The Capacity Market
The AESO report to government confirms what many had been saying over the last year which is that Alberta’s energy only market (EOM) will not be able to deliver energy security; perhaps not under any circumstances but certainly not without creating tremendous price volatility which customers, and therefore ultimately politicians, would not tolerate (with or without a consumer retail price cap). While some argue that new developments in energy storage will help firm up the capacity of renewable sources at this stage that seems quite speculative. There is no doubt some political advantage for the opposition parties to argue that it is the NDP government that has broken the energy only market, the reality is that such a market will probably only work for so long as there is steadily rising demand (load). Such a market probably cannot deliver energy security (lights on) in the face of multiple uncertainties including low oil prices (and therefore lower growth in load), changing government carbon policies and general economic uncertainty.
But if we conclude that EOM is broken there is still the question of what to do about that. The AESO Report considered four options: (1) stay the course (i.e. retain the commitment to the EOM), (2) introduce a capacity market, (3) long term contracting, or (4) a return to cost of service regulation. The AESO report comes down heavily in favour of introducing a capacity market having evaluated the options against a number of criteria: reliable and resilient system, environmental performance, reasonable cost to consumers, economic development including job creation, and orderly transition (costs and risks). The report offers a nice summary of the need to provide two streams of earning to generators (energy and capacity earnings) as follows (at 40):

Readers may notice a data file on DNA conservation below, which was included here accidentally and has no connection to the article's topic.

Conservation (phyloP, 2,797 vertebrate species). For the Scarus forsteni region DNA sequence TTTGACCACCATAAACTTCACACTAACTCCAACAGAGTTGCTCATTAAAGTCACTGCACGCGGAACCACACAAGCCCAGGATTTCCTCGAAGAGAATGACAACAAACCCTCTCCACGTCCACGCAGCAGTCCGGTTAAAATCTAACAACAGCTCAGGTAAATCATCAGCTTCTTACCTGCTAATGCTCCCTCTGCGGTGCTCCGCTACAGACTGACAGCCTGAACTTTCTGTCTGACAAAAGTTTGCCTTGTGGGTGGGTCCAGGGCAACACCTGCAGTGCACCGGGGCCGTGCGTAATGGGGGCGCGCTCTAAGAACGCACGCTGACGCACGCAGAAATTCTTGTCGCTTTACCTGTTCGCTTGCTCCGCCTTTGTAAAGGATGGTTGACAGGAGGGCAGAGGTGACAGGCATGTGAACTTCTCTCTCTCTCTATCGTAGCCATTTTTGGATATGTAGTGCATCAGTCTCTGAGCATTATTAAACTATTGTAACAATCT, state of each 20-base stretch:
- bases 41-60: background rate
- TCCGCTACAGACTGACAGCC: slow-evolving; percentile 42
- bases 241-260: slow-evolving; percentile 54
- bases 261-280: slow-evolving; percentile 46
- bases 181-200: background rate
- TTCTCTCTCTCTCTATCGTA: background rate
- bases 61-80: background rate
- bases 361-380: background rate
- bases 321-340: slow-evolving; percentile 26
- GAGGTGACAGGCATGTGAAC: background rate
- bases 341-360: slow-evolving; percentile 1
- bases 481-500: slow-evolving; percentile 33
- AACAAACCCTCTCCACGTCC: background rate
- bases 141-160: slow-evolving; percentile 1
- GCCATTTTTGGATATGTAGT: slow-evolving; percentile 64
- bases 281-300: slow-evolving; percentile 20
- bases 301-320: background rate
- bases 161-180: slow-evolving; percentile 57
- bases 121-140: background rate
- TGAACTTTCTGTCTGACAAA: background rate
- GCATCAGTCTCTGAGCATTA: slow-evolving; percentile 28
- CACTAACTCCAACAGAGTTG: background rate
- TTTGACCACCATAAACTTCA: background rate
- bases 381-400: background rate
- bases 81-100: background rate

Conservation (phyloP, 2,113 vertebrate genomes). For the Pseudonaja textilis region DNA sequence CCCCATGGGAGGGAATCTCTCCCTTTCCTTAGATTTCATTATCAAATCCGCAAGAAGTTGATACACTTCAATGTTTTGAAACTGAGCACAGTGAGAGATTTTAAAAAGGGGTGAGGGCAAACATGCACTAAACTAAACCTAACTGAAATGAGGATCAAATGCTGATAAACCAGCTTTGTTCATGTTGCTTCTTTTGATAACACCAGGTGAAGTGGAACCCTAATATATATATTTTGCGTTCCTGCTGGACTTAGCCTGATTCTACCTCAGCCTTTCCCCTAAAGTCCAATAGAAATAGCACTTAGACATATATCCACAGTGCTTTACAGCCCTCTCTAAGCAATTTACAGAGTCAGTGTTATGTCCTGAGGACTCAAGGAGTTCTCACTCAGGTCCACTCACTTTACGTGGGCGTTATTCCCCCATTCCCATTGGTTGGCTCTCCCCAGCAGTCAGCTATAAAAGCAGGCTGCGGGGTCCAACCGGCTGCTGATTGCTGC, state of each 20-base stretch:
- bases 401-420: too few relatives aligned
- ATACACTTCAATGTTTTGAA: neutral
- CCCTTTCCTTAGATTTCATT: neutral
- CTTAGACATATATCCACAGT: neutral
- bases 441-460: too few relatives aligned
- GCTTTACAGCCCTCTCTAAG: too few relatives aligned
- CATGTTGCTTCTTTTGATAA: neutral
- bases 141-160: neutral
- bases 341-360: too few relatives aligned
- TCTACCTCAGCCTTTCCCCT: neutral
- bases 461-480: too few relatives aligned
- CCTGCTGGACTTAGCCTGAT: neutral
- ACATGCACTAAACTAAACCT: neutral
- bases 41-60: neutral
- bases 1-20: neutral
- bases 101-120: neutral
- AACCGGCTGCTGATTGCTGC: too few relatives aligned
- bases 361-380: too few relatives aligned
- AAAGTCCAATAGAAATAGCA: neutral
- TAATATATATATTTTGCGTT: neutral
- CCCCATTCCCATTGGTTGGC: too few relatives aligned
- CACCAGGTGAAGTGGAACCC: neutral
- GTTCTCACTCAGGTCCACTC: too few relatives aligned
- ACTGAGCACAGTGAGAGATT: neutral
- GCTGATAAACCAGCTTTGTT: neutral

As more and more renewables are added to the supply mix, Alberta is moving into an environment where it will be energy rich but capacity limited, due to the non-dispatchable nature of a significant portion of the generators in its electricity system. With additional intermittent renewable resources the electricity system will have sufficient or even excess energy at times; however, due to the intermittent, low-reliability capacity value of the resource, supply adequacy cannot be guaranteed. The price signal provided by the current energy-only market increasingly will not signal for new investment. In order to ensure that new generation capacity is developed in a timely and orderly manner, Alberta needs to put a specific value on the attribute of “capacity.” A capacity market will accomplish this. A capacity market will ensure reliability by maintaining supply at a targeted level, something which the current energy-only market structure does not do.